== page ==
To paraphrase an old proverb: "Celebrate in haste; repent at leisure." On September 13th the New York Times rushed to gloat that one more opponent of the US Empire had been crushed. Never you mind that Venezuelan President Hugo Chávez had been elected by overwhelming popular vote. (In contrast, might we note, to George Walker Bush.)
An editorial in the Times described the Venezuelan military/big business coup d'état as an effort to reassert democracy:And the Times added: In the bad old Cold War days, the US Establishment used to attack its opponents for not holding multiparty elections. Well, Venezuela did hold multiparty elections and Chávez won by a landslide. But this was not sufficient.
In the New World Order, democracy is not defined any longer as holding elections. Democracy is defined as supporting US polices. No matter how many elections Chávez won by how many landslides, his resistance to US Diktat made him by definition antidemocratic, that is, "a would-be dictator."
Thus when the military took over Venezuela three days ago and installed a pro-Washington big business leader as President, the Times did not describe this military coup d'état as a threat to democracy. Rather, they described it as ending a threat to democracy.
Similarly, in the past, NY Times editorials have immediately applauded coup d'états in Yugoslavia (overthrowing elected President Slobodan Milosevic) and the Philippines (overthrowing elected President Joseph Estrada). But this time the Times gloated a bit too soon.
Thus it is by no means surprising that the US State Department issued a Press Statement rating the democratic content of the Venezuelan coup d'état.
The only problem is, the State Department, like the New York Times, published a bit too soon.
Within hours of the coup, a State Department Press Statement declared unqualified support for the coup. This document praised the military, which had just seized power, for acting with "restraint" and blamed Hugo hávez for the coup d'état because under his government:To what "essential elements of democracy" might State be referring? They didn't say, but all the newspapers have pointed out that the big dispute in Venezuela has been over the State-owned oil company.
Venezuelan President Chávez had weakened "essential elements of democracy" by appointing as leaders of the state-owned oil company people that were (horrors!) loyal to his administration rather than to Chevron Oil and, perhaps even worse, by selling oil to Cuba at an affordable price. Chávez must not have been aware that that willingness to strangle Cuba is a crucial component of the New World Order's definition of "democracy." The State Department declaration repeated the common media line, without introducing a shred of evidence, that:And: So let's get this right.
First, Chávez ordered his supporters to kill a few opponents. This could hardly have been expected to disperse a large demonstration which had been called by leading TV stations and part of the military. But it could certainly have been expected to assist military leaders who were openly looking for - or trying to manufacture - an excuse to stage a coup d'état. Having provided this excuse by murdering said opponents Chávez then switched character and acted with remorse by firing himself and everyone else who was (we are told) involved. This Chávez is very mercurial, no? We can now state with certainty that a) Chávez never resigned; b) he never dismissed his vice president and cabinet. In other words, the State Department, confident that Chávez had been silenced for good, was lying. But why? Because they wanted the military takeover to appear as a "Change of Government" (which, by the way is the title of the State Department declaration) rather than what it was: a US instigated military coup d'état.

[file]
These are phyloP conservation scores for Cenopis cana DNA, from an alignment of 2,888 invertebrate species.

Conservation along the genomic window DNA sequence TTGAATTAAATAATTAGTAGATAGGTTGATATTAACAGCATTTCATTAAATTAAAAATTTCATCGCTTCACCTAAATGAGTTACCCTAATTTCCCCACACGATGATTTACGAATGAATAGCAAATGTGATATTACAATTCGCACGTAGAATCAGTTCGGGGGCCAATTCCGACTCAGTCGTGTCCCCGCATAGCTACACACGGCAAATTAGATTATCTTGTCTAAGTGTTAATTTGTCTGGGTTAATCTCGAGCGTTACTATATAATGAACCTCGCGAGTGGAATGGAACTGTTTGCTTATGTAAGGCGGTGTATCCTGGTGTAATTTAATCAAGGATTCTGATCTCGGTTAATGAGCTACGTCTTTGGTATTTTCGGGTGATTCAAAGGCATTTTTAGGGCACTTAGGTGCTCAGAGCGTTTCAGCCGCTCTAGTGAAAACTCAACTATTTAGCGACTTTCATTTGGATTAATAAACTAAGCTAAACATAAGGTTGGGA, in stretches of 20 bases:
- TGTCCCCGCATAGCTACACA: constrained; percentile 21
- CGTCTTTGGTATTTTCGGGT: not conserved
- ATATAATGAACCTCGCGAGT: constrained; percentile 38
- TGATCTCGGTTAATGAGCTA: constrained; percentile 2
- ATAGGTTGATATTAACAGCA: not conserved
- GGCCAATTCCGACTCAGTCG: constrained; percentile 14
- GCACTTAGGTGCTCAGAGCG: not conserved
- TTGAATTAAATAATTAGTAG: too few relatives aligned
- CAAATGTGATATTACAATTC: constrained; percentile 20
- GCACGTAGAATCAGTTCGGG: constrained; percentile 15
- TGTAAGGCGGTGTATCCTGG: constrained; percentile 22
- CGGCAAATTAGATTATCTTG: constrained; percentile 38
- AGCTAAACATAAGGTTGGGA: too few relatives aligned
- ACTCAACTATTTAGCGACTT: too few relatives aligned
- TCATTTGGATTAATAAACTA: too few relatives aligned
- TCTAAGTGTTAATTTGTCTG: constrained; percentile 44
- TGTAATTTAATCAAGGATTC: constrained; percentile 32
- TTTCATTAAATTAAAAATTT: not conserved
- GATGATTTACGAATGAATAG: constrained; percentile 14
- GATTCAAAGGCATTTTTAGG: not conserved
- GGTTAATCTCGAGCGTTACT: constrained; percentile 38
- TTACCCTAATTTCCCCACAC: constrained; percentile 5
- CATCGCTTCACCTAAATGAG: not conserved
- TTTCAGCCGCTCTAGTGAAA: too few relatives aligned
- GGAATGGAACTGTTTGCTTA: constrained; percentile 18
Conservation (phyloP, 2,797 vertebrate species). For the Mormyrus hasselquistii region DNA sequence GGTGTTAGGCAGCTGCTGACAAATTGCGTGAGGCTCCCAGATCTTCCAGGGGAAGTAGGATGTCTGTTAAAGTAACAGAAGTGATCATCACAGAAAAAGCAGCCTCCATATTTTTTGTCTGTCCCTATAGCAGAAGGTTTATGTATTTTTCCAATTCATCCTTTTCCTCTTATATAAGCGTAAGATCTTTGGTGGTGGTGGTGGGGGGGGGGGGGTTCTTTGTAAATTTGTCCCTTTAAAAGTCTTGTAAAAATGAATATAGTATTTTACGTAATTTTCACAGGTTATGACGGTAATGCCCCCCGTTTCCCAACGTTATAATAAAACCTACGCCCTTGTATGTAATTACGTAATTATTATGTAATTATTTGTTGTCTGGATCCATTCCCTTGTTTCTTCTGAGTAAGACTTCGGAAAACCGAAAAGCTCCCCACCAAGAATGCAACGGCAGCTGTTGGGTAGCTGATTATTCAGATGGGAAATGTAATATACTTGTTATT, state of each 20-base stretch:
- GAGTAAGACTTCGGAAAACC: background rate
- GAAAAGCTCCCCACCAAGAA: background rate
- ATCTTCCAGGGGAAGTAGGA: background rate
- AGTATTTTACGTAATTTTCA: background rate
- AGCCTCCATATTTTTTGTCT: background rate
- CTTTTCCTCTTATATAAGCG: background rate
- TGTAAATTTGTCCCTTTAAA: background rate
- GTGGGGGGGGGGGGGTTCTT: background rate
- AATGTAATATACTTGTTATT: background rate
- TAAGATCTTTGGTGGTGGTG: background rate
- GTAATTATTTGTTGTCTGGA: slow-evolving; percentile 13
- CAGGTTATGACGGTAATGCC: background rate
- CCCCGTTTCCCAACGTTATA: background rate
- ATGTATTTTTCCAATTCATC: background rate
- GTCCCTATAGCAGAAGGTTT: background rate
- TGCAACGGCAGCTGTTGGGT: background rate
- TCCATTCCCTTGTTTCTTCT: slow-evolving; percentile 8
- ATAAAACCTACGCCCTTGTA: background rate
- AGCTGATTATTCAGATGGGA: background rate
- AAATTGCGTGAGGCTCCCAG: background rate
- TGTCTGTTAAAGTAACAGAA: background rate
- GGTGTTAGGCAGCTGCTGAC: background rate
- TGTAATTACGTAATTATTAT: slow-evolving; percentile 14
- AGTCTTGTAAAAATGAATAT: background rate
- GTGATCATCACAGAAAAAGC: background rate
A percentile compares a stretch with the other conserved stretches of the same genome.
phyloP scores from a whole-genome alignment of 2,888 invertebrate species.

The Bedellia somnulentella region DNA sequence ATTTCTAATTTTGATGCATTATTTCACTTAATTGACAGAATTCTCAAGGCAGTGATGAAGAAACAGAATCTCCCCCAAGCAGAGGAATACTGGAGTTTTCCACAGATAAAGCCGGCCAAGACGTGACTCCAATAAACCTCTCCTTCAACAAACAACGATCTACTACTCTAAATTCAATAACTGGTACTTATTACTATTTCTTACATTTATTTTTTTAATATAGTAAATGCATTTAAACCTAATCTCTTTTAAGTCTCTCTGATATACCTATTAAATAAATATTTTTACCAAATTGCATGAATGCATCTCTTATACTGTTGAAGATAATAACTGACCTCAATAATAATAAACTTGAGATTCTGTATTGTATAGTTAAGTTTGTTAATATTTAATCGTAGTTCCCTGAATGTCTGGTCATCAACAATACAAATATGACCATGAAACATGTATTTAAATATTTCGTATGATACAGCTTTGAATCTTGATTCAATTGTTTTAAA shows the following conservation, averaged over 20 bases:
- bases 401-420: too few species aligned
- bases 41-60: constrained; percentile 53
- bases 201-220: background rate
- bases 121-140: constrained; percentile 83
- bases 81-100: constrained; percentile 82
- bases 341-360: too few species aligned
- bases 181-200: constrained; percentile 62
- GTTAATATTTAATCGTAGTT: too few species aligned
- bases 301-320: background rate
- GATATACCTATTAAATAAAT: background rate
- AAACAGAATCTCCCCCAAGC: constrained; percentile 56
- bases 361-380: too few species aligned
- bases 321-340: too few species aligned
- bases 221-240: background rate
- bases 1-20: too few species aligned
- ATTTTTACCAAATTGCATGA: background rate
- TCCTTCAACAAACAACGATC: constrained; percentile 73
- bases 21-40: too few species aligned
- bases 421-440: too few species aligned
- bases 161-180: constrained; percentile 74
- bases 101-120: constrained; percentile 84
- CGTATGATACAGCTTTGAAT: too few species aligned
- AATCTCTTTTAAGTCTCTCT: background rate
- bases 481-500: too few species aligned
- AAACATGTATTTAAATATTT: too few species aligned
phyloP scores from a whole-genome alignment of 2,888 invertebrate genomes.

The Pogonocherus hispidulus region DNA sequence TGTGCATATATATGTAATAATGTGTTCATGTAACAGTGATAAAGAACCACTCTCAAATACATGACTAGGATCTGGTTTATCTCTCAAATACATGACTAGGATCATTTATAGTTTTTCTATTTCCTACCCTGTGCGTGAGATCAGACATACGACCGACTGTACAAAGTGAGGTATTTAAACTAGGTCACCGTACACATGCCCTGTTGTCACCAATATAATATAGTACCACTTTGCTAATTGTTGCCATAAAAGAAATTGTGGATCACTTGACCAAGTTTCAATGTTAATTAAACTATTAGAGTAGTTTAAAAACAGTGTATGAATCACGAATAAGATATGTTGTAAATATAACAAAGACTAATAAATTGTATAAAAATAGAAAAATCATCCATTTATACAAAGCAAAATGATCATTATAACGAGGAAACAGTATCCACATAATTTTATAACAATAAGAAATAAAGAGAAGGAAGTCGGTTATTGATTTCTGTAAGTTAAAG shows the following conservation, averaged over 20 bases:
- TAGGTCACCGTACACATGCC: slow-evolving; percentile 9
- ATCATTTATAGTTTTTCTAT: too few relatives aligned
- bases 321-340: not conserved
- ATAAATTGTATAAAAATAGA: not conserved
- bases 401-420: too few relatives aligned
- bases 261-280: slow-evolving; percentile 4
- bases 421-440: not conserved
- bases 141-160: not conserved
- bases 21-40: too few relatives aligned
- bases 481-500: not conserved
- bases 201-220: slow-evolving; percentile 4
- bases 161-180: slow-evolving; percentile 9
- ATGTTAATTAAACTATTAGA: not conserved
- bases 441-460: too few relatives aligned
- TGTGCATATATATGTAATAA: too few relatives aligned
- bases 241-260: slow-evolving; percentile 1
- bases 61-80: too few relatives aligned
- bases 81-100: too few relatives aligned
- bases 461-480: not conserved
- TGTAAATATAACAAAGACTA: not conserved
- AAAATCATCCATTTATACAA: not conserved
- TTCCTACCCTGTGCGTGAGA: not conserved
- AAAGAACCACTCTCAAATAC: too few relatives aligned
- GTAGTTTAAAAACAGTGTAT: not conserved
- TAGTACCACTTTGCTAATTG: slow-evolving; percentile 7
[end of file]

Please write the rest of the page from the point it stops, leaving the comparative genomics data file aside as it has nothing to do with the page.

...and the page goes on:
To allow this, it was necessary that before departing the scene Chávez should dismiss every single top government official, and then himself. Mind you, it would have been entirely unacceptable for Chávez to begin by firing himself. Once he dismissed himself he would no longer have had the authority to dismiss the vice president and all cabinet members. This would have violated prescribed State Department procedures, making it undemocratic.
Since we know for sure that the State Department was lying through its teeth when it claimed Chávez had resigned and fired everyone, isn't it reasonable to believe they were also lying through their teeth when they claimed he ordered supporters to shoot some opponents? Keep in mind that shooting opponents was an act which (like dismissing his government) could only have helped his opponents by giving them a seeming justification for the coup d'état which had been openly called for by some military officers, appearing on "opposition" TV stations. Even as the Mighty and their Media congratulated themselves on the "democratic" coup and admired this reassertion of their invincibility, another voice was heard.
The wretched of this earth, residents of the slums of Caracas, whose suffering is the ugly secret of the glossy US Empire, came in their thousands, in from the countryside, down from the hills around Caracas, and with loyalist soldiers they took Venezuela back from the hands of what the CIA boys like to call "Civil society," and all we can say is this is how the current worldwide empire of lies will end: by just such actions of the ordinary, wonderful, decent people of this world, God bless them.
******************************** FOOTNOTES ********************************1) The New York Times April 13, 2002, Saturday, Late Edition -Final
2) Press Statement Philip T. Reeker, Deputy Spokesman
April 12, 2002 "Venezuela: Change of Government" http://www.state.gov/r/pa/prs/ps/2002/9316.htm
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